Missouri’s governor says raising the minimum wage will take ‘money out of people’s pockets’ — so he’s lowering it

Missouri Gov. Eric Greitens recently announced the $US10 hourly minimum St. Louis workers began receiving two months ago will revert back to the state minimum wage of $US7.70 on August 28, the St. Louis Post-Dispatch reports.

The $US10 hourly wage was slated to increase to $US11 an hour in January 2018, but Greitens cited economic consequences if he didn’t stop the ordinance from going through.

“It will kill jobs,” Greitens said of the increase, according to the Post-Dispatch. “And despite what you hear from liberals, it will take money out of people’s pockets.”

A court battle between the Missouri General Assembly and the City of St. Louis ensued from 2015 until May of 2017, ultimately resulting in the city wage increasing to $US10. A new bill in the Missouri Legislature, however, allows Greitens to prohibit any cities from creating their own minimum wage alongside the state minimum wage. Greitens said in his announcement that he will allow the bill to pass.

Greitens’ announcement comes amid a wave of states looking to increase their minimum wages, not reduce them. Last March, California Gov. Jerry Brown agreed to raise the state’s minimum wage to $US15 an hour by 2022. Many individual US cities have earlier plans to hit the same rate.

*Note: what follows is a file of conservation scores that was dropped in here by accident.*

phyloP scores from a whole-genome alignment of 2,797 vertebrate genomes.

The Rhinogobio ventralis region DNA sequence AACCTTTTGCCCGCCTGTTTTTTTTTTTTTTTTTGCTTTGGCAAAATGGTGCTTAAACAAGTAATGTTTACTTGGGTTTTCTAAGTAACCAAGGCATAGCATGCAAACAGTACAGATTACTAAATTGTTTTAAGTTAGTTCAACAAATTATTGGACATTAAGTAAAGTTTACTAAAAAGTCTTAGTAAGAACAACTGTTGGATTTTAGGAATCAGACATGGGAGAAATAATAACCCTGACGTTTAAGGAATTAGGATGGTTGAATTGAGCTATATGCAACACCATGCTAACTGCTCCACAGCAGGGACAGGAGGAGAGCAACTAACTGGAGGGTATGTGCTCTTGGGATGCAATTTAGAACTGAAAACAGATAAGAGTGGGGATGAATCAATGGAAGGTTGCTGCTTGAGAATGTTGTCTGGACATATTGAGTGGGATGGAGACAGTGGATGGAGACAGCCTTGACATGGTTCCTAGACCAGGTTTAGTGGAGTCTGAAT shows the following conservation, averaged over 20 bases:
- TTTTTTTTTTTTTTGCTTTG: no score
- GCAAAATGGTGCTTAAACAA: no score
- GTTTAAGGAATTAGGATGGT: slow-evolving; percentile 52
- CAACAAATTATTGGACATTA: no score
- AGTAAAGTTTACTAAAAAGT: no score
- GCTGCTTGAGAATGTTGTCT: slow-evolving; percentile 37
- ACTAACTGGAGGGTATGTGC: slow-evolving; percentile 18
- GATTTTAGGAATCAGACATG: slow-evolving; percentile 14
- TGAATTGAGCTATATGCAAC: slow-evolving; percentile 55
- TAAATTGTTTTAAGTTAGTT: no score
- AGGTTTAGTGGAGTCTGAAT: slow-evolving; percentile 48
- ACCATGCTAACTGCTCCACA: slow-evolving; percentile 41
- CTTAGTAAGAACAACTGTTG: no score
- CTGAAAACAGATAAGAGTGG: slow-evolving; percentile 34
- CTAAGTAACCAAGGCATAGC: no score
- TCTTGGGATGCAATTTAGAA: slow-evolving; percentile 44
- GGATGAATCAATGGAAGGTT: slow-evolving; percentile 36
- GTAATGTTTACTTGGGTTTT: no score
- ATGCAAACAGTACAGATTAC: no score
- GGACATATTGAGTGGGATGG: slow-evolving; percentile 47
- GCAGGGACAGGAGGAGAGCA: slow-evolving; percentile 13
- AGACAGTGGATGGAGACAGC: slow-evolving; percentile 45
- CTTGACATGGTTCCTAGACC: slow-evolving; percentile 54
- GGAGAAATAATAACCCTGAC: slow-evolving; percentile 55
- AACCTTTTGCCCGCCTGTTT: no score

The Missouri governor’s claim that raising the minimum wage “will kill jobs” is unfounded from a research perspective.

In 2016, the National Employment Law Project released an exhaustive report looking at every federal minimum wage hike since 1938. Ultimately, the investigators found year-over-year employment increased 68% of the time after each wage hike. What’s more, the industries most affected by minimum wage more often saw jumps in employment: 73% of the time in retail, 82% in leisure and hospitality.

“These basic economic indicators show no correlation between federal minimum-wage increases and lower employment levels,” the authors wrote. The only times when minimum wage increases correlated to a decline in employment were during or near recessions. In most other cases, there was a neutral or positive relationship.

When it was first created in 1938, the US federal minimum wage was 25 cents. As a percentage of GDP per capita, that would equate to a wage of about $US20 an hour.

While some local business owners welcomed the St. Louis minimum wage cutback, other St. Louis residents lamented not having the extra cash each month.

“If we’re making $US10 an hour, we’re going to go right back out and spend that money,” Wanda Roberts, a St. Louis minimum-wage work, told CBS News. With the reversal, she said she’d “go back to struggling.”